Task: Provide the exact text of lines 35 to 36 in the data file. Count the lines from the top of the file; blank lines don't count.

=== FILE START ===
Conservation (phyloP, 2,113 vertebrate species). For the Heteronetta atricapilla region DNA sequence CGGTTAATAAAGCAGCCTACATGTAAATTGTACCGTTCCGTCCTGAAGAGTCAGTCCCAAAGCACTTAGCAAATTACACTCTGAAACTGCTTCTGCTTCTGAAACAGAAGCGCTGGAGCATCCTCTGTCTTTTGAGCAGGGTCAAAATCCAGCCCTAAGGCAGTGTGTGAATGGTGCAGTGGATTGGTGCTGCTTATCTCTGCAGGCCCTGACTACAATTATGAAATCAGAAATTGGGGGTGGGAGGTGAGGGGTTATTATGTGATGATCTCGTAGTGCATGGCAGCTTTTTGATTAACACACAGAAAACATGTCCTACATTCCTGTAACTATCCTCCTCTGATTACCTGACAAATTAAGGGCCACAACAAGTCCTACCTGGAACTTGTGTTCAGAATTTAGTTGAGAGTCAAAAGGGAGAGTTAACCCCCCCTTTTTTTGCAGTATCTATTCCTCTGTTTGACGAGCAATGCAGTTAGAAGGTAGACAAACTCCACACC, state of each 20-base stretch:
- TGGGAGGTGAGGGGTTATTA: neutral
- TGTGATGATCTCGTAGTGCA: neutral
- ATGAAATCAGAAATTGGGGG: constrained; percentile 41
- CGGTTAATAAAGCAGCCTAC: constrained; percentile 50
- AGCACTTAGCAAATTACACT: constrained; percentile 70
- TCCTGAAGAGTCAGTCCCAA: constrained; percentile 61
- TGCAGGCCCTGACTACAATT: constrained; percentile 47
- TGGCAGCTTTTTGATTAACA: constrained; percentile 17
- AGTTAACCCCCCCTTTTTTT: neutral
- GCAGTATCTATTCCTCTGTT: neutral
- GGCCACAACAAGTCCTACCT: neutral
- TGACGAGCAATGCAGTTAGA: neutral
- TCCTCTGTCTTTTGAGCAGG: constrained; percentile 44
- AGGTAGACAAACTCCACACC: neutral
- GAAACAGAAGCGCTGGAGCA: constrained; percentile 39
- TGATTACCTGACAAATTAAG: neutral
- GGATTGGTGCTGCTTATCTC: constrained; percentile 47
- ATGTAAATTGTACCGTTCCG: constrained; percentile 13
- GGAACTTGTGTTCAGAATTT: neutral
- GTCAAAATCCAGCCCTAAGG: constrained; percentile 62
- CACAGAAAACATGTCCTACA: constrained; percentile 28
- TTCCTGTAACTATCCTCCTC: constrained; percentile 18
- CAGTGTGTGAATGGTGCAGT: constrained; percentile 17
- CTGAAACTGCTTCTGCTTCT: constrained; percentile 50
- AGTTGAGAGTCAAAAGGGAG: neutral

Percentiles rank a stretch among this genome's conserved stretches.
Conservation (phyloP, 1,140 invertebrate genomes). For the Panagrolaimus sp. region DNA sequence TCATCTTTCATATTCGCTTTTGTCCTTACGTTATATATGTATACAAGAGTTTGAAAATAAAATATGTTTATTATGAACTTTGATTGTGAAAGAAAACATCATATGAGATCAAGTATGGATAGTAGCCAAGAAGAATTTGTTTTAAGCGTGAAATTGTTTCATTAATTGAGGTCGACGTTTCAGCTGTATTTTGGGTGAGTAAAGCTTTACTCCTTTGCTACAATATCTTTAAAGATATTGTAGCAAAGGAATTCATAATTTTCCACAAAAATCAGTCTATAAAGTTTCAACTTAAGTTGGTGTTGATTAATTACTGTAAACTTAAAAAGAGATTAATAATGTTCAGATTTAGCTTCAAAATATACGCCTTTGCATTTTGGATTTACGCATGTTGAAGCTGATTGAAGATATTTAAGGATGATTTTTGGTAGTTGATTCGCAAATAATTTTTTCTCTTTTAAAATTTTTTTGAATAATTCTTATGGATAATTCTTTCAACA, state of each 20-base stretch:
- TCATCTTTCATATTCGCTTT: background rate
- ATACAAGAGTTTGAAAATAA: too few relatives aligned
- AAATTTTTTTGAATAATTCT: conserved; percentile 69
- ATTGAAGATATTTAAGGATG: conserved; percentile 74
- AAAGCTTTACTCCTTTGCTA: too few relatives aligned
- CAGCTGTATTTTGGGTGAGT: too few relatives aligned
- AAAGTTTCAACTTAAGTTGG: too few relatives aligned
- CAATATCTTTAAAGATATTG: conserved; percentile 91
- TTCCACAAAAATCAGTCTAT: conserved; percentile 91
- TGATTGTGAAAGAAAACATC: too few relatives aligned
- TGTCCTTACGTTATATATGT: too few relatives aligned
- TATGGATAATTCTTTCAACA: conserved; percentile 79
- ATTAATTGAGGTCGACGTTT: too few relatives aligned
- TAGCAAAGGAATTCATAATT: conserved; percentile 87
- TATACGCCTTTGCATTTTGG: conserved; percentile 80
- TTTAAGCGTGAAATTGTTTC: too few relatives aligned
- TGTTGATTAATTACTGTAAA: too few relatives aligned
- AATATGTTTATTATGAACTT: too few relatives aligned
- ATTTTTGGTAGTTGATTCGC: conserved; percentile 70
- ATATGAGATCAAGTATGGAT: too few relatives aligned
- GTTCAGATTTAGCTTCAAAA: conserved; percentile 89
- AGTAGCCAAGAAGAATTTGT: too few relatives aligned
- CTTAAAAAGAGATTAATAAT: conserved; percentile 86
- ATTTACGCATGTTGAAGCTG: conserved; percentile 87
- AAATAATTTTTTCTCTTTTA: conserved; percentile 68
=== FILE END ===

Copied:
- AAAGTTTCAACTTAAGTTGG: too few relatives aligned
- CAATATCTTTAAAGATATTG: conserved; percentile 91